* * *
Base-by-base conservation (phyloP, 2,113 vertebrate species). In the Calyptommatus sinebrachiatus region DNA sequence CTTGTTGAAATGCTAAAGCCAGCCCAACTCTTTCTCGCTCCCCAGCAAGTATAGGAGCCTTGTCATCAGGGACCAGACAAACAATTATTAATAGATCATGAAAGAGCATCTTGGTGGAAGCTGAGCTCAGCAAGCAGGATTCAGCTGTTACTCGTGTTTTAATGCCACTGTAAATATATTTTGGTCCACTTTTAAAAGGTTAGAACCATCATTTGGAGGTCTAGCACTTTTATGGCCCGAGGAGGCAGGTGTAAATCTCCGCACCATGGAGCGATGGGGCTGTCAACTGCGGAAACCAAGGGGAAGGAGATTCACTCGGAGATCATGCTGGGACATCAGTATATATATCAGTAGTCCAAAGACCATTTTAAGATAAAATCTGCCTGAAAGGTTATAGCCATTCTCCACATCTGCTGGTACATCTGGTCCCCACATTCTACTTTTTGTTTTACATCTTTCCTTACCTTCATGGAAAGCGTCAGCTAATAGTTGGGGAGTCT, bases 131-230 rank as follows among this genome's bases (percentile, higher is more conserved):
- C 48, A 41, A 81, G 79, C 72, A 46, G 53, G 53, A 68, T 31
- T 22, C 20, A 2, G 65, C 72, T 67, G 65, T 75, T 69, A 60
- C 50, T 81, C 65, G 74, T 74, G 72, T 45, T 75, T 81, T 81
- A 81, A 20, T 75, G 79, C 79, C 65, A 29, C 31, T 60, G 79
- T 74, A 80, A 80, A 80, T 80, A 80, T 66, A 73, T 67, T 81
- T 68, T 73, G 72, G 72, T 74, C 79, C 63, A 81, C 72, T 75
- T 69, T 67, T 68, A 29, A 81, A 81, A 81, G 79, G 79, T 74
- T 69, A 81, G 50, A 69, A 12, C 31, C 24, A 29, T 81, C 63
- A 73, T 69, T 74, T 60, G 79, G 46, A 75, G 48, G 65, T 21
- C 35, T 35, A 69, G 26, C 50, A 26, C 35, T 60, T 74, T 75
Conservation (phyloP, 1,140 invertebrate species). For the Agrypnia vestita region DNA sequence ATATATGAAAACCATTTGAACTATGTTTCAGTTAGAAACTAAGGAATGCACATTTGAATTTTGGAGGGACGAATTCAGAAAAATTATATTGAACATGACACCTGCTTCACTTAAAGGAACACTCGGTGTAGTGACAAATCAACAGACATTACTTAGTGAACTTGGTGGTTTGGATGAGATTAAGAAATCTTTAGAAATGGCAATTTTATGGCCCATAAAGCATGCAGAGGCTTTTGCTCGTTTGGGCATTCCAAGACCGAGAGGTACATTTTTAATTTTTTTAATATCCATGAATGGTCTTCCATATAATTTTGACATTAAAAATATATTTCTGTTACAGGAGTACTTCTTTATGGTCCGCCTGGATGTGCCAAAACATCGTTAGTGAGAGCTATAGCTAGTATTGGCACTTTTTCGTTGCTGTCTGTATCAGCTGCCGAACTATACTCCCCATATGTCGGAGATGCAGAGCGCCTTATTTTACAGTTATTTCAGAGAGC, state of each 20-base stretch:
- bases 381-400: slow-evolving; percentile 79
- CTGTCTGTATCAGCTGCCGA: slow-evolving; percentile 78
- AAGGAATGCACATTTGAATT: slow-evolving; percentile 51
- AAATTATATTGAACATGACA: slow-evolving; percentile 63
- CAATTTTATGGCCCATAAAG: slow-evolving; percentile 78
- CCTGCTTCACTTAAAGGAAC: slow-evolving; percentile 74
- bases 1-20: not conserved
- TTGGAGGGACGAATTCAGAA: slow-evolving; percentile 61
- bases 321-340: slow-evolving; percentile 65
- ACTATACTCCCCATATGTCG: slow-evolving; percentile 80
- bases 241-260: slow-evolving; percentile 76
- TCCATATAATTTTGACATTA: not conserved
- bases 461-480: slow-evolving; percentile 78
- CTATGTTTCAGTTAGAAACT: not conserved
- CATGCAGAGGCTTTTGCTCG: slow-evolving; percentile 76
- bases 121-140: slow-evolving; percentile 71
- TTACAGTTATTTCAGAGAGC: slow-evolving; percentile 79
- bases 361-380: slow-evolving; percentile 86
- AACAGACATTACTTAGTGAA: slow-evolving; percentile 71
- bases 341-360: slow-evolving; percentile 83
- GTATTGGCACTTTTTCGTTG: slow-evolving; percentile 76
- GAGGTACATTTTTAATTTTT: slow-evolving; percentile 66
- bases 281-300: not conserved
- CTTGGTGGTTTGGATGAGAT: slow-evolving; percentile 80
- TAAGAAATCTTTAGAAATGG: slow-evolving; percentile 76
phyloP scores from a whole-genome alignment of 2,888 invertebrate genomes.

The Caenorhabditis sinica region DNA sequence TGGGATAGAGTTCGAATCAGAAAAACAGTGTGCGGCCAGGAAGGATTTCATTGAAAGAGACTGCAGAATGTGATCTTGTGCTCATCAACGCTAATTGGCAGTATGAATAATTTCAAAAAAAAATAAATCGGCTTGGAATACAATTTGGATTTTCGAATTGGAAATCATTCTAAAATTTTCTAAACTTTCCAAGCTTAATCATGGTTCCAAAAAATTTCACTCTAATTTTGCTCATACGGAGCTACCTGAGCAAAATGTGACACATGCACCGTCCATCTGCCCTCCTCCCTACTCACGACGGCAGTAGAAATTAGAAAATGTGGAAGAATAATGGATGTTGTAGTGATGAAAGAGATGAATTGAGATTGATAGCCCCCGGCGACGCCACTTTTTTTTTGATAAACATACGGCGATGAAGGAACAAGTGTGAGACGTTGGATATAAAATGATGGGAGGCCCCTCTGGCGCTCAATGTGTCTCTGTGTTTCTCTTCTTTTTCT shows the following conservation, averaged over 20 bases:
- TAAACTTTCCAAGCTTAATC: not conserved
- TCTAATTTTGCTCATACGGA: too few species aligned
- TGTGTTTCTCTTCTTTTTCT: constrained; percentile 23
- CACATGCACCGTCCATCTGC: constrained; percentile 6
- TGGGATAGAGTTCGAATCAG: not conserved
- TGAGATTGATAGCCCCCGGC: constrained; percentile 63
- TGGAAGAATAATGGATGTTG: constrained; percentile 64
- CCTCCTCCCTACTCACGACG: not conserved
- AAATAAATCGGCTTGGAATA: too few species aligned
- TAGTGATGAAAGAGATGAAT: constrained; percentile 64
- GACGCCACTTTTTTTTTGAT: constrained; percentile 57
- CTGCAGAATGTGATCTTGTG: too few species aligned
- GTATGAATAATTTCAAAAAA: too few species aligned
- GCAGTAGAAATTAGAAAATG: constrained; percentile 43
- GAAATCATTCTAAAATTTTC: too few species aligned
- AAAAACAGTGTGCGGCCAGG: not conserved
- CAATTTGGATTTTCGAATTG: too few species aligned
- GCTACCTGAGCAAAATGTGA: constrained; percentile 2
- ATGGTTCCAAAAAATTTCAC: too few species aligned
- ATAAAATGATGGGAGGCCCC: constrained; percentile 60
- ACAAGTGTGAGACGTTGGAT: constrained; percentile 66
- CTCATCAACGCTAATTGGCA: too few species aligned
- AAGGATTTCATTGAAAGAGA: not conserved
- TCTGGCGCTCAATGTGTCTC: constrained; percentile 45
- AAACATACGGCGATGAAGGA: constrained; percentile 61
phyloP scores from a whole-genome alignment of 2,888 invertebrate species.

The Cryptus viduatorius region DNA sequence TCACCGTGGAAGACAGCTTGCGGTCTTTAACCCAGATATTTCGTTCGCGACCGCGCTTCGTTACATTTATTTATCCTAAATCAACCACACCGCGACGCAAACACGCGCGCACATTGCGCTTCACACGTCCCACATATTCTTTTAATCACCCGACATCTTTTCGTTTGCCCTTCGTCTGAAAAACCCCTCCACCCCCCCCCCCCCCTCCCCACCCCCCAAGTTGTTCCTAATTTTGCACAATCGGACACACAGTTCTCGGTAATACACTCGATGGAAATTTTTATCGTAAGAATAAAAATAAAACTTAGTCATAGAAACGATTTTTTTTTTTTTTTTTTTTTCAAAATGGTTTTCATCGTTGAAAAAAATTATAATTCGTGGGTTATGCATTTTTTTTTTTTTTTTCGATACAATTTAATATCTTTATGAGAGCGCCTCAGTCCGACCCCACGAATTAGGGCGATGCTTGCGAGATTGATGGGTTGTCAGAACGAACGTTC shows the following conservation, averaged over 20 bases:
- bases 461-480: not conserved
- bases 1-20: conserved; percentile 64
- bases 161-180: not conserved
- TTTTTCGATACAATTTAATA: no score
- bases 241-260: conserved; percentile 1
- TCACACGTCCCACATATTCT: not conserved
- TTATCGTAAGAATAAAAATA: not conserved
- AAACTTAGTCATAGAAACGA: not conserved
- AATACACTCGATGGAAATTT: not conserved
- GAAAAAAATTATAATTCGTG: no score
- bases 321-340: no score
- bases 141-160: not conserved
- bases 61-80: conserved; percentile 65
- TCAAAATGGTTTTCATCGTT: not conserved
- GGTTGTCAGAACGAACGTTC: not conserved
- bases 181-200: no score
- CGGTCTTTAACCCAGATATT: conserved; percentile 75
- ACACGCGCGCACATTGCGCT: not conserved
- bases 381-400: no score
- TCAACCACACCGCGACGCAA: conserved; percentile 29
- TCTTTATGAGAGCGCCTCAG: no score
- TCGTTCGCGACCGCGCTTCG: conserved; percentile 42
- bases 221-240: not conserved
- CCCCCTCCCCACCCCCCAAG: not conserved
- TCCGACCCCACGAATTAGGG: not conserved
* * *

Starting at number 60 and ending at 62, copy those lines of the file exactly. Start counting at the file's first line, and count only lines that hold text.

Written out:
- ACAAGTGTGAGACGTTGGAT: constrained; percentile 66
- CTCATCAACGCTAATTGGCA: too few species aligned
- AAGGATTTCATTGAAAGAGA: not conserved